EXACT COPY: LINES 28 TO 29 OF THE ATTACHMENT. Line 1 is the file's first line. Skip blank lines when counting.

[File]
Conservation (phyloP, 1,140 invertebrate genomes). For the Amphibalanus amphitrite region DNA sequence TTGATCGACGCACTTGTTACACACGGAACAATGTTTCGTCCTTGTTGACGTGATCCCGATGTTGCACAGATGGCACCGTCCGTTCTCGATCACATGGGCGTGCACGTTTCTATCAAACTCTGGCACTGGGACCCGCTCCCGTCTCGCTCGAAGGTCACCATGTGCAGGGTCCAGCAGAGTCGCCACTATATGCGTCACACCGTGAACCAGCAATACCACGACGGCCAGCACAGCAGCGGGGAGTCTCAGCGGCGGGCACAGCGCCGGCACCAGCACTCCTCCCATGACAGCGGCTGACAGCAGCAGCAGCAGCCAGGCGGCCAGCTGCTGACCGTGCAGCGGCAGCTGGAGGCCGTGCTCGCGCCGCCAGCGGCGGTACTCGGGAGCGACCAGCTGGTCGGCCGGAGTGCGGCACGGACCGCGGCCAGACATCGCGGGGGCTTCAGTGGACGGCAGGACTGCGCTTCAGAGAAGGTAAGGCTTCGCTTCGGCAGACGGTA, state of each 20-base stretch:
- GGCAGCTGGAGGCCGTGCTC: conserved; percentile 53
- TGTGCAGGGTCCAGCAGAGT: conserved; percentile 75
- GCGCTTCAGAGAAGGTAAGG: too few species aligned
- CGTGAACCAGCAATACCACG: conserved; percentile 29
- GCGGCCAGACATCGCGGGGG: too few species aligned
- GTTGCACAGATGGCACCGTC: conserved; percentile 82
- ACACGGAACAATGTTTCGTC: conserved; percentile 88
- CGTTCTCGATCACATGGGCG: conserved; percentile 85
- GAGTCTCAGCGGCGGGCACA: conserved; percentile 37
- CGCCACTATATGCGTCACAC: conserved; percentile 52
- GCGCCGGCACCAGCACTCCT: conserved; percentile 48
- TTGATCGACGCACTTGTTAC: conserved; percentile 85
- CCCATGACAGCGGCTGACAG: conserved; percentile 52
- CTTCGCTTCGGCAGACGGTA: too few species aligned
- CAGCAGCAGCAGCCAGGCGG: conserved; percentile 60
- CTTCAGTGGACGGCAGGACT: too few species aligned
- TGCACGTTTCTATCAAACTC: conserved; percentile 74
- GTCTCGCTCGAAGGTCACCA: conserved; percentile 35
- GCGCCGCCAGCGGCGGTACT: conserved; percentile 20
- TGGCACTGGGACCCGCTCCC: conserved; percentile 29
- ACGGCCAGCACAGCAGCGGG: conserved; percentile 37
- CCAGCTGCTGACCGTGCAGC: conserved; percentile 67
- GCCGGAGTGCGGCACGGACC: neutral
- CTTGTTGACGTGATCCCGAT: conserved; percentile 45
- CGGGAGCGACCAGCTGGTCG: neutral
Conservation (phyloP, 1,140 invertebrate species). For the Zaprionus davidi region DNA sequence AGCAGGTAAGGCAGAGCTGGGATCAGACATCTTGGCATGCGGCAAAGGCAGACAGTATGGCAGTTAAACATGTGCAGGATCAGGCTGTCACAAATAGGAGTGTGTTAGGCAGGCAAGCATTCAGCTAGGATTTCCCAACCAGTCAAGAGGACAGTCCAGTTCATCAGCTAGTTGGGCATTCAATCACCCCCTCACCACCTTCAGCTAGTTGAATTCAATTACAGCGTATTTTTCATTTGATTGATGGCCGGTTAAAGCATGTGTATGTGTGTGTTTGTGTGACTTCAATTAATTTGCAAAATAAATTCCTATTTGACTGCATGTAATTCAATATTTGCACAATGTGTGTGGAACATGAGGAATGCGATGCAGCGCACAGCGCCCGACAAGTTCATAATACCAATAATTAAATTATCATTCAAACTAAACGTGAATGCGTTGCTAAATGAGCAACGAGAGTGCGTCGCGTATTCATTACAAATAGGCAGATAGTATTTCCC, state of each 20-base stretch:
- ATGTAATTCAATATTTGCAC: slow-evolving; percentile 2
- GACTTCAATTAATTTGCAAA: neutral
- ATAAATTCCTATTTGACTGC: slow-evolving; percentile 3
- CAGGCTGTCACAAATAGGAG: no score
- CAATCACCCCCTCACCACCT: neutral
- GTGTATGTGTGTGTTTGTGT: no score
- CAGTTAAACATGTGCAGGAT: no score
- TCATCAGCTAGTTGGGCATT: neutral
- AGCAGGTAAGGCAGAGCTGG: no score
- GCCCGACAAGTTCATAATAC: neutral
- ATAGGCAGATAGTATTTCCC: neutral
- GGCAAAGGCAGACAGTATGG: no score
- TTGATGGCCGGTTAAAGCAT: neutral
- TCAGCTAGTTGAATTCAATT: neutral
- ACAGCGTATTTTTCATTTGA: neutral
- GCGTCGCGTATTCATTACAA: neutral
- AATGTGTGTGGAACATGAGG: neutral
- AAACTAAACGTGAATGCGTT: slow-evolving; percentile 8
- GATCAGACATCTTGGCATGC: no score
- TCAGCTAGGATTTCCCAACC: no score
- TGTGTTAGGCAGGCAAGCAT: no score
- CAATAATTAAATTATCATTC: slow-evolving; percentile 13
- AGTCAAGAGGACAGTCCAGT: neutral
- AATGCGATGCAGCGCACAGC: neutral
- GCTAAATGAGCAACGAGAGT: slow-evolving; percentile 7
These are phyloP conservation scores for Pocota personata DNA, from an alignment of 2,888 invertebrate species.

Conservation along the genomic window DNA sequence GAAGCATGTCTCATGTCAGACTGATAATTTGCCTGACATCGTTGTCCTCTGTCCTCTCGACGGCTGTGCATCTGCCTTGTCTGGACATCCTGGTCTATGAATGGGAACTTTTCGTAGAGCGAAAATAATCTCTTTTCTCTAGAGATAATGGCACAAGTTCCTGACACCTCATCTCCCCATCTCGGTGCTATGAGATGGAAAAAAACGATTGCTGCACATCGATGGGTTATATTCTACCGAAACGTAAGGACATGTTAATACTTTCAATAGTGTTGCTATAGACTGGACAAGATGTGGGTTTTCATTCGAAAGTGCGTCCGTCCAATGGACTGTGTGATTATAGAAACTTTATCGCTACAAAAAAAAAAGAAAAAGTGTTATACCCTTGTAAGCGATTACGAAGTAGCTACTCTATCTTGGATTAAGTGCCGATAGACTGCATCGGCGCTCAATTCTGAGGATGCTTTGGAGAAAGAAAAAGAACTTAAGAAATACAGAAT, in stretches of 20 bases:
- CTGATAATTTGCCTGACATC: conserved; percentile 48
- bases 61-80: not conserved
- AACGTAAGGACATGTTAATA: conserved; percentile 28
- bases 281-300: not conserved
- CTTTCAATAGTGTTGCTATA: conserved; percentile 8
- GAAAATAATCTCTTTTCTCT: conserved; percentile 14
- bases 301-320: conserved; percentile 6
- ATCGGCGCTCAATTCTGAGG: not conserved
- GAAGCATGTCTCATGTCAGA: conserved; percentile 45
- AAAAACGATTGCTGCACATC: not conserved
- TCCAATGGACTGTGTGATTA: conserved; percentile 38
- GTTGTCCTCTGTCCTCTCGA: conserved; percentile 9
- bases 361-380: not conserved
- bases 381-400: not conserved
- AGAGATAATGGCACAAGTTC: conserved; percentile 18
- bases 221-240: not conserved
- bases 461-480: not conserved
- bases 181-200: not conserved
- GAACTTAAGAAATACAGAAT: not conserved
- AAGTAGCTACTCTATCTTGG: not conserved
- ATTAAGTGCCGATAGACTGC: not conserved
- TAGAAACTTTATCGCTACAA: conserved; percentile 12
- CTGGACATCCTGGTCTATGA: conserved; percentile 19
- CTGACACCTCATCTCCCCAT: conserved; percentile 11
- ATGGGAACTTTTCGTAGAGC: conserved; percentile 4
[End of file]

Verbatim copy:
- ATGTAATTCAATATTTGCAC: slow-evolving; percentile 2
- GACTTCAATTAATTTGCAAA: neutral